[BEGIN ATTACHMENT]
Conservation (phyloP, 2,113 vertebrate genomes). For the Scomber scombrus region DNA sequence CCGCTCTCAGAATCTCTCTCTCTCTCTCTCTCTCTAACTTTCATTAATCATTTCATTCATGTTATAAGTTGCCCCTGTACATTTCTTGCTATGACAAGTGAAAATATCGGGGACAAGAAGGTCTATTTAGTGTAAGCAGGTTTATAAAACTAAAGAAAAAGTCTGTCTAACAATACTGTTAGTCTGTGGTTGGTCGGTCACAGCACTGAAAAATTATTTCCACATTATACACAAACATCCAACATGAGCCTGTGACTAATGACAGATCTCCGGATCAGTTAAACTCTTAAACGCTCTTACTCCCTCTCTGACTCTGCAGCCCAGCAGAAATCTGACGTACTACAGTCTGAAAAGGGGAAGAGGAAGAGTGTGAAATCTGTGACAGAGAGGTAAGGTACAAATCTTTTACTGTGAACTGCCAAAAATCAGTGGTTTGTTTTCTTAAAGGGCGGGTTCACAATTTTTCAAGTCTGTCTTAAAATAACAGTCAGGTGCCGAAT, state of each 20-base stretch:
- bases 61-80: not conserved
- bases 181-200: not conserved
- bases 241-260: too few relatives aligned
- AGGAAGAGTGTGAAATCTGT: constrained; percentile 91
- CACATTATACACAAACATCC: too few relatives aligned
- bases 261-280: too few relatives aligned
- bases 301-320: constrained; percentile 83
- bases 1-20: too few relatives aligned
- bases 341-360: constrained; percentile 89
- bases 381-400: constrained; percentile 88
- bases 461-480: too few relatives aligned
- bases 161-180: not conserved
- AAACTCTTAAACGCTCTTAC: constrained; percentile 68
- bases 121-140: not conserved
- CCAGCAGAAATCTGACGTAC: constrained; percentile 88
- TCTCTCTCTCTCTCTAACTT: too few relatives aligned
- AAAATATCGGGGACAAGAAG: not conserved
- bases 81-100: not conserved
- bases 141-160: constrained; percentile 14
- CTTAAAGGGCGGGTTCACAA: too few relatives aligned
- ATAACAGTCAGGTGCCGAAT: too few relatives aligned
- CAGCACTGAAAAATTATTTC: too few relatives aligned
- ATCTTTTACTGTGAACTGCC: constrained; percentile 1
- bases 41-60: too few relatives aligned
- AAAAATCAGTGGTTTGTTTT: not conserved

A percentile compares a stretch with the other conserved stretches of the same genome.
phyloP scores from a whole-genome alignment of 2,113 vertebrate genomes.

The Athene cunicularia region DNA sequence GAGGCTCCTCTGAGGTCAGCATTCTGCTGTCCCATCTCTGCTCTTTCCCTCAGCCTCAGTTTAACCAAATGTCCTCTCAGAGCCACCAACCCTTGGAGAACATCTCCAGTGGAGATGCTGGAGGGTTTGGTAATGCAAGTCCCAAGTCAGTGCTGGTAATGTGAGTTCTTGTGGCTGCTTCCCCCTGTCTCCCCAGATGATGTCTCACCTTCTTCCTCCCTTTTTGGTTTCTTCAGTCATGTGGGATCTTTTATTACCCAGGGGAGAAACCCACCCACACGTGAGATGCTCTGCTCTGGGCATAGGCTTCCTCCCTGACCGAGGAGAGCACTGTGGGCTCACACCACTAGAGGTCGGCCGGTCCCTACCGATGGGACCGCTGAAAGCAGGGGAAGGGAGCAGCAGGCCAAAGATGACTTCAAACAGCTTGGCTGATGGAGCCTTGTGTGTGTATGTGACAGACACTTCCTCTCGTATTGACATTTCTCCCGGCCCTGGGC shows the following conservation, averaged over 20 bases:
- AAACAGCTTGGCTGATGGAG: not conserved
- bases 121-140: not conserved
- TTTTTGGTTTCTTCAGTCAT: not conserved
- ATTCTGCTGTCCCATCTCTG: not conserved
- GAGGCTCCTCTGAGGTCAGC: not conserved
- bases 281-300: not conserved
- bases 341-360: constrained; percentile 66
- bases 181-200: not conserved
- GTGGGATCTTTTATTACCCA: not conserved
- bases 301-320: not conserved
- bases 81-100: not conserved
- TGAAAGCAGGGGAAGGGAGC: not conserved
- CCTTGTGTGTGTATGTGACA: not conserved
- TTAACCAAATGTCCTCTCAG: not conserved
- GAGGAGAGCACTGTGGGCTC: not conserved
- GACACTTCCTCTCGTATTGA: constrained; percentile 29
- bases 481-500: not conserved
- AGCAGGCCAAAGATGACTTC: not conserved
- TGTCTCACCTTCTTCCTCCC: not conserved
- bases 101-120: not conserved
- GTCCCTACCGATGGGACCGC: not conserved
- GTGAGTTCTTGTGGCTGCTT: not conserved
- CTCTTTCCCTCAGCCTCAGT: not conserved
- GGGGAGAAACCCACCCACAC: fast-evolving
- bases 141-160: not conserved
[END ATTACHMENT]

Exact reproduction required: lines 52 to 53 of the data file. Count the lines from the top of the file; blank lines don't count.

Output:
- CTCTTTCCCTCAGCCTCAGT: not conserved
- GGGGAGAAACCCACCCACAC: fast-evolving